Money-Saving Tips for Visiting Redwood National Park

Getting there is the only major expense

Redwoods forest
Noppawat Tom Charoensinphon / Getty Images

Redwood National Park is one of those unique places a budget traveler would visit even if it was an expensive trip. (But it's not.) The trees in this park are thought to be the tallest on Earth, growing to heights of 250 to 350 feet tall. The average age of these giants is about five centuries, but a few could be up to 2,000 years old. It's possible to experience the grandeur of this place without so much as paying an admission charge. If you plan carefully, you can save money in other ways. Much of your expense will involve getting here. Plan ahead to get started on a path to one of the most unique and majestic travel destinations on Earth.

Nearest Major Airports

Redwood National Park, along about 40 miles of the Northern California coast, is not close to any major airports. Flying into San Francisco or Oakland means a drive of about 350 miles to the park. The airport in Portland, Oregon, is a similar distance away at 362 miles. So you'll need to build in nearly a day's drive each way between the park and any airport you choose.

Budget Airlines to Shop

You can often save serious bucks on budget airlines. Check Frontier, Southwest, and Spirit if you're flying into San Francisco; Frontier and Southwest for Portland; and Southwest for Oakland.

Nearby Cities With Budget Rooms

Redwood National Park is actually a series of smaller parks along a rugged portion of the Pacific Coast. The largest city in the area is Eureka, which is south of most of the parks. A quick hotel search for Eureka shows a number of budget chain offerings that include Best Western, Rodeway Inn, Days Inn, Travelodge, Motel 6, and Holiday Inn Express. Bed-and-breakfast options in the area are also affordable but start at a bit more per night than the budget options.

Camping among Redwood Trees in California
Yiming Chen/Getty Images

Camping and Lodging

There are four developed campgrounds in the Redwood National Park area, three of which are in the forest and one along the coast: Jedediah Smith, Mill Creek, Elk Prairie and Gold Bluffs Beach. Although camping here is a great experience, you'll pay for the privilege, with fees running $35 a night per vehicle as of the 2018 season. There are no day-use-only fees anywhere in the park except for the Gold Bluffs Beach section of Prairie Creek Redwoods State Park, which charges and $8 entrance fee. The parks are operated through the state park system.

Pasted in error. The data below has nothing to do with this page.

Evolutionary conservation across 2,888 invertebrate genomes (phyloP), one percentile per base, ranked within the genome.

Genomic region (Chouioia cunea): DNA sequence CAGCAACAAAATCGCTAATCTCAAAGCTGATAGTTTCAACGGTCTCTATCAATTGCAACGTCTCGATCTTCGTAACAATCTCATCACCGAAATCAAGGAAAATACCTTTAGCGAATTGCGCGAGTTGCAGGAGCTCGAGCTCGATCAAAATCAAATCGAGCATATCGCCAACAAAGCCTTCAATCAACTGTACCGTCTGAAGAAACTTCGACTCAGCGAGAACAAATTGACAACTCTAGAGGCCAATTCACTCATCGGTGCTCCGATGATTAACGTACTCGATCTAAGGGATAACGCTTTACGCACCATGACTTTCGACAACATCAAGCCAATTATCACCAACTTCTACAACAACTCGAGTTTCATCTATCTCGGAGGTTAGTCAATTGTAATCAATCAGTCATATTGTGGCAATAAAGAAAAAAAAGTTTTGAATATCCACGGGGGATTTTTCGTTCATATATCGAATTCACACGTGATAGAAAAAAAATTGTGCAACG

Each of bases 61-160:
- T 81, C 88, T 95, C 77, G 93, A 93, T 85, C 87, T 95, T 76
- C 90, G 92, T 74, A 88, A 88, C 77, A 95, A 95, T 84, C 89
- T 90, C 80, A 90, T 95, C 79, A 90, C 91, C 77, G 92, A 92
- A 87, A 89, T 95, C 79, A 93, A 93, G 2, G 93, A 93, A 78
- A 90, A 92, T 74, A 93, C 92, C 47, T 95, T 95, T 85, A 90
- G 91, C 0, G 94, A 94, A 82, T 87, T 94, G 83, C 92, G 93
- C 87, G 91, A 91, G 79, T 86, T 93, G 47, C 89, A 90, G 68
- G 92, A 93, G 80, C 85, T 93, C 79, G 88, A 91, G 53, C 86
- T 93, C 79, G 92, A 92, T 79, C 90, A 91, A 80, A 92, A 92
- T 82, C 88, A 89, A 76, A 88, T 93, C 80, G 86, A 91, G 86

Although each of these campgrounds is operated on a first-come, first served basis, reservations are taken at all but Gold Bluffs Beach. It is strongly recommended that you make reservations during peak season, which is from May 27 to Sept. 4. Make your reservation at least 48 hours in advance.

Backcountry camping is a popular and rewarding way to see the area, but it does require some arrangements in advance. A permit is required to use any of the eight backcountry sites, but it is free. You'll be expected to leave every site the way you found it (or better).

Pay attention to park warnings that might change your backcountry plans. Rock slides or fires can cut off roads and trails you would need to use to access this type of site.

Unlike many national parks, Redwood National Park does not offer any lodges within the park. The nearest hotels are off the park property in Crescent City, Eureka, Klamath, and Orick.

A beach along the Redwood National Park
TripSavvy / Alisha McDarris

Top Free Attractions in the Park

Hiking in the park is a major attraction, but you'll also be able to take some excellent scenic drives, and both hiking and driving through the park are free. Some roads take you through spectacular coastal scenery, while other narrow paths lead through ancient forests. Some of these roads are unpaved and unsuitable for larger vehicles, so ask for advice before you start out in an SUV.

Ranger walks at Redwood National Park include campfire talks and exploration of tidal pools. These are hosted at the developed campgrounds.

There also are free kayak tours designed to show off the geology of the area. Although the program is offered at no charge, rangers do accept gratuities that are used to replenish equipment and train guides.

Parking and Ground Transportation

Unless you're an avid hiker willing to trek many miles a day, Redwood National Park best lends itself to exploration by car. For those who can't make it here, Muir Woods near San Francisco is an alternative that is much closer to urban transportation hubs. Redwood National Park headquarters is on the northern end in Crescent City.

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